Saturday, July 15, 2023

Cats and scorched Earth

July's illustration from the 2023 calendar featuring the work of popular Dutch artist Franciens Katten (website, Facebook page). I learned of her amazing work via her daughter, who I met through a Postcrossing exchange; we've been pen pals for several years now.
A Robin Jacques illustration from Ruth Manning-Sanders' A Book of Cats and Creatures (1981).

I got up at my standard hour of 5:30 this morning to check on the outdoor feral cats and start the indoor cat chores. Things are a bit less stressful on the weekends, because I'm not also juggling the start of my remote-work day with the Lancaster newspaper.

In these summer months, it's a bit more urgent to get the feral cats fed during the first couple of hours of light, because soon the temperatures will become brutal and they'll be off to the shadiest spot they can find to wait out the most scorching 12 hours of the day. Some of them start returning between 6-7 p.m.

This morning I had Cirque, Creamy, Fjord, Big Boi and Stubby at the door. Stubby is one of Cirque's five kittens, and it's the only one that comes here for food, to my knowledge. I spot the others in the neighbor's tree or atop the wall that divides our properties. I think Cirque (pictured) is still their main source of nutrition, so I try to make sure she gets access to as much extra food as possible. 

But, yeah, the weather is not really conducive to surviving outdoors at the moment, unless you're a saguaro. Phoenix and the southwestern United States have been making national headlines for this heat wave. These are from The Washington Post in recent days:

The current Phoenix forecast is for 117° F both days this weekend, though other forecasts have predicted that 120° F is possible, especially on Sunday. We tend to run a few degrees "cooler" here in Florence. We're looking a mere 114° F this weekend. One of the other worst parts is that the night-time temperature rarely drops below 90° F anymore. In some areas, it remains as high at 95° F.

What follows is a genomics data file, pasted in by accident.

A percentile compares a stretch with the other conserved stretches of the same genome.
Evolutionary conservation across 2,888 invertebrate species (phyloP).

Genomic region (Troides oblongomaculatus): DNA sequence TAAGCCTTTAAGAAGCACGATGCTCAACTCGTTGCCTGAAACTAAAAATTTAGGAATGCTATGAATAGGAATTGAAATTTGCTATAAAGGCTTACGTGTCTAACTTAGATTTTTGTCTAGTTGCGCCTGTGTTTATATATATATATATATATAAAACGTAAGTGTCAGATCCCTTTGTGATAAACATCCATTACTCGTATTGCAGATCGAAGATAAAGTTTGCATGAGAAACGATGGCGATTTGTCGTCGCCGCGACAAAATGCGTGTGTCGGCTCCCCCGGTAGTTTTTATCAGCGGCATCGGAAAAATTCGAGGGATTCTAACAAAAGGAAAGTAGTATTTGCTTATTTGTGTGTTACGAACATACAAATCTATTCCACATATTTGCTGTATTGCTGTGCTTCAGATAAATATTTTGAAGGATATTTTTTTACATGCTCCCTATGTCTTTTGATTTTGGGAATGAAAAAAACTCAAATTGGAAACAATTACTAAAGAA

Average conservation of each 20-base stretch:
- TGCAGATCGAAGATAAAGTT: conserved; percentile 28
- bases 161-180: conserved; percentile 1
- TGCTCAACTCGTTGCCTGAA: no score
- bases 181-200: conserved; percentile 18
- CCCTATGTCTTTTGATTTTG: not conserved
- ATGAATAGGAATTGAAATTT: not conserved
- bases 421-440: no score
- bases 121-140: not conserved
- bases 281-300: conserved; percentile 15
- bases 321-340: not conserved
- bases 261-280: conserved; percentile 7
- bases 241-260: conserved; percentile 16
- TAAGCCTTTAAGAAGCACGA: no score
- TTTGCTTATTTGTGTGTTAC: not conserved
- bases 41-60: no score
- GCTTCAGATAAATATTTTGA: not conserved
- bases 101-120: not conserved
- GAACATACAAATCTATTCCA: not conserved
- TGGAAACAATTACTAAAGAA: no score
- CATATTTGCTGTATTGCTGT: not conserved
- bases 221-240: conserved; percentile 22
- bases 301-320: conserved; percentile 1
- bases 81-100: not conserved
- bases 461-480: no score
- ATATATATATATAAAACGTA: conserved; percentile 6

Monsoon season has been late in arriving. I don't believe we've had any measurable rain here in Florence since mid-March. There is some fingers-crossed hope that we'll get some rain within the next week. Maybe the temperature will even drop a few degrees. One can hope.

Anyway, we're in an existential climate crisis. So this is just another tiny dispatch from that crisis, written from the privilege of my air-conditioned house. If you're interested in reading more, Jeff Goodell has just published the very timely book The Heat Will Kill You First: Life and Death on a Scorched Planet.
I'm going to go check on the cats, indoor and outdoor, now. I can't do much to save the planet, but I can dole out some care and compassion in this tiny corner of the baking desert.
Dec. 26, 2023, caption for the above photo: That's Stubby, left, and Big Boi, pictured in July when they were feral cats. We trapped Stubby, son of Cirque, in late August and brought him inside with two of his siblings (Venus, Mercury) so they could be spayed/neutered and socialized for adoption. They are currently listed for adoption but haven't yet found their forever homes. Big Boi, meanwhile, was trapped by a neighbor in October and neutered. He's now been with us for about a week. The neighbor didn't think he was well enough to be put back outside. We're still assessing him as of this writing. He sleeps a lot and is very sweet.

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